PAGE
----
And for HP I see it as two dimensions that they need to think about in their transformation, which really begun maybe ten years ago. Carly Fiorina [HP’s CEO from 1999 to 2005] tried to jumpstart the engine. She did a merger [with computer services business EDS, which was ultimately bought by HP in 2008 under CEO Mark Hurd] that didn’t work so well. The question becomes, to what extent should HP emphasize software versus hardware? And the second becomes perhaps to what extent should the company emphasize services versus products? Clearly it’s been a hardware-oriented, product-oriented company in the past. And managing that transition, not just the strategy but the internal organization and delivering on that will be very, very difficult to do.

Knowledge at Wharton: What are some specific steps that each company can take in order to strengthen its outlook for the future?

Hsu: Again, I’ll speak about Apple first. I had mentioned before that one of the keys is extending the platform that they have built already, but also making sure that they have the content on a forward looking basis, as well as the developer community invested there. With the rise of alternative channels that these providers can harness, that’s going to put some pressure on Apple even though they have a huge installed base, which gives them a fair amount of bargaining power.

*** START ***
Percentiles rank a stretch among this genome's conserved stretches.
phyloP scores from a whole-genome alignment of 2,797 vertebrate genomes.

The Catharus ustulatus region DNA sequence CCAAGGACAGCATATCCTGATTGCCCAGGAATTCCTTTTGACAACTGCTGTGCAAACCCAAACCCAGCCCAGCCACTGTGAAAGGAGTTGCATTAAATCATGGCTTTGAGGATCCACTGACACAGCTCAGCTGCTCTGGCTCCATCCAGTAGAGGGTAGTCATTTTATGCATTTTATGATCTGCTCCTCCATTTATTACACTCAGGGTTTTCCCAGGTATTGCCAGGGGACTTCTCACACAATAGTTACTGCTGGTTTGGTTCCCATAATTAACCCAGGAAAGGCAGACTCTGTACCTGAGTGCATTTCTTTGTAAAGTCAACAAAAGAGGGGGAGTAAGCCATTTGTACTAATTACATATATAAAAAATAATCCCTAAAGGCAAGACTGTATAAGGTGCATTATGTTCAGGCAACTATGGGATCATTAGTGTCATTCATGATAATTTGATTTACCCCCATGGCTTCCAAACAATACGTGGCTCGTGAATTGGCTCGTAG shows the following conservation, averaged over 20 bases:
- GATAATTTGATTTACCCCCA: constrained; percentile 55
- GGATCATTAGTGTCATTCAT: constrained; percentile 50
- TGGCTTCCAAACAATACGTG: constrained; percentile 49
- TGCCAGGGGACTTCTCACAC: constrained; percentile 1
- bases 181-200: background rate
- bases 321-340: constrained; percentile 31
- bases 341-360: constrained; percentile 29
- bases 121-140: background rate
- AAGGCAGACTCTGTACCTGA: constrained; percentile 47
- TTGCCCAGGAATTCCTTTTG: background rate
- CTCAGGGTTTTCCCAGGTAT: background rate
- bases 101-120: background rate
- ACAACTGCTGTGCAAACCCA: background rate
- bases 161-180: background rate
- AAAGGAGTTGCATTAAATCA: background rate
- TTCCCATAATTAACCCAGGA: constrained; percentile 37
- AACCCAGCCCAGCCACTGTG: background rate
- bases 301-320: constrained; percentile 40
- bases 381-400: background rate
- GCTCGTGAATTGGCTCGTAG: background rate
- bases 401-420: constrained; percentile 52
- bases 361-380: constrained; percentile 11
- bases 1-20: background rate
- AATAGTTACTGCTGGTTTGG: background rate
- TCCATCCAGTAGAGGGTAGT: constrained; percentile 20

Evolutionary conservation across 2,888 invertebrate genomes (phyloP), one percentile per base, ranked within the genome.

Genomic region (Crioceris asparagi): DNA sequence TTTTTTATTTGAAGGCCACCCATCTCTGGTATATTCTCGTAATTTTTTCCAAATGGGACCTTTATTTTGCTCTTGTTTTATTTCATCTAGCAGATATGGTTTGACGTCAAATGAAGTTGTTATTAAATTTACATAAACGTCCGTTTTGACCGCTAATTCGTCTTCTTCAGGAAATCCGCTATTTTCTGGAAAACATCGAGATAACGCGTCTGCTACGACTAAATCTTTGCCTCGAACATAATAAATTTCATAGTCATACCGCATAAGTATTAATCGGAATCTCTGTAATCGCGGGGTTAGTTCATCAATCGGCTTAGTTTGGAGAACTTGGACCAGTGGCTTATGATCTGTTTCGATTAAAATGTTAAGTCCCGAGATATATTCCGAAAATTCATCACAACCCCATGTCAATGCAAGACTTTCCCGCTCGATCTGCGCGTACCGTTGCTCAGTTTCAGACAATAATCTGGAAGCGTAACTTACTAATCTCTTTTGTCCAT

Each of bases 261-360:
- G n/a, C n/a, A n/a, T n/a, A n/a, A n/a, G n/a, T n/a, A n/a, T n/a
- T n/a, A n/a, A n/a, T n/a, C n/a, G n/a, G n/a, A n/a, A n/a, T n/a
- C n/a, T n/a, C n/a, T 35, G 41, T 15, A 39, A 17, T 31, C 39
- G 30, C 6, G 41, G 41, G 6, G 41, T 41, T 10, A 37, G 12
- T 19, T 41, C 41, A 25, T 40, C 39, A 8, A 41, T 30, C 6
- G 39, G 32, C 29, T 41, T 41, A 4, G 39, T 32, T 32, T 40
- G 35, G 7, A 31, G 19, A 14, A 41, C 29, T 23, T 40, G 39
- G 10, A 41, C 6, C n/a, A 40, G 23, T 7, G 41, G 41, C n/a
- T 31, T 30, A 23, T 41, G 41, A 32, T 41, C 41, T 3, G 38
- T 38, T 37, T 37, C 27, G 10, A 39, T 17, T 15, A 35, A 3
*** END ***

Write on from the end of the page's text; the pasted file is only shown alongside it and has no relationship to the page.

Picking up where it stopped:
In my view, they have to not only iterate well on the hardware side and software side, but also be mindful that there are just a deluge of competitors that are going to be offering the content providers better deals. And so the question becomes how to navigate that kind of bargaining game with both the content providers as well as the software application developers.

The HP situation is a little bit more complicated. You think about the traditional strengths of the company. You think about the imaging or the printer divisions. They have announced this acquisition of Autonomy [a company that develops search software], which I believe is motivated by the decision to get into the database space. Reports indicate that the aspiration is to try to integrate less structured data into the company, so I would think that one of the high priorities would be to somehow think about the synergies between their strength on the printer side and the software associated with imaging. And as companies convert their physical documents into electronic documents, how to capture that value and, as more electronic documents are being produced, how to raise the analytics that can be done at the enterprise level. That is a space that’s crowded; IBM, Oracle and others surely are in the space and there’s this recognition that you have to kind of look ahead to see where the value is going to be.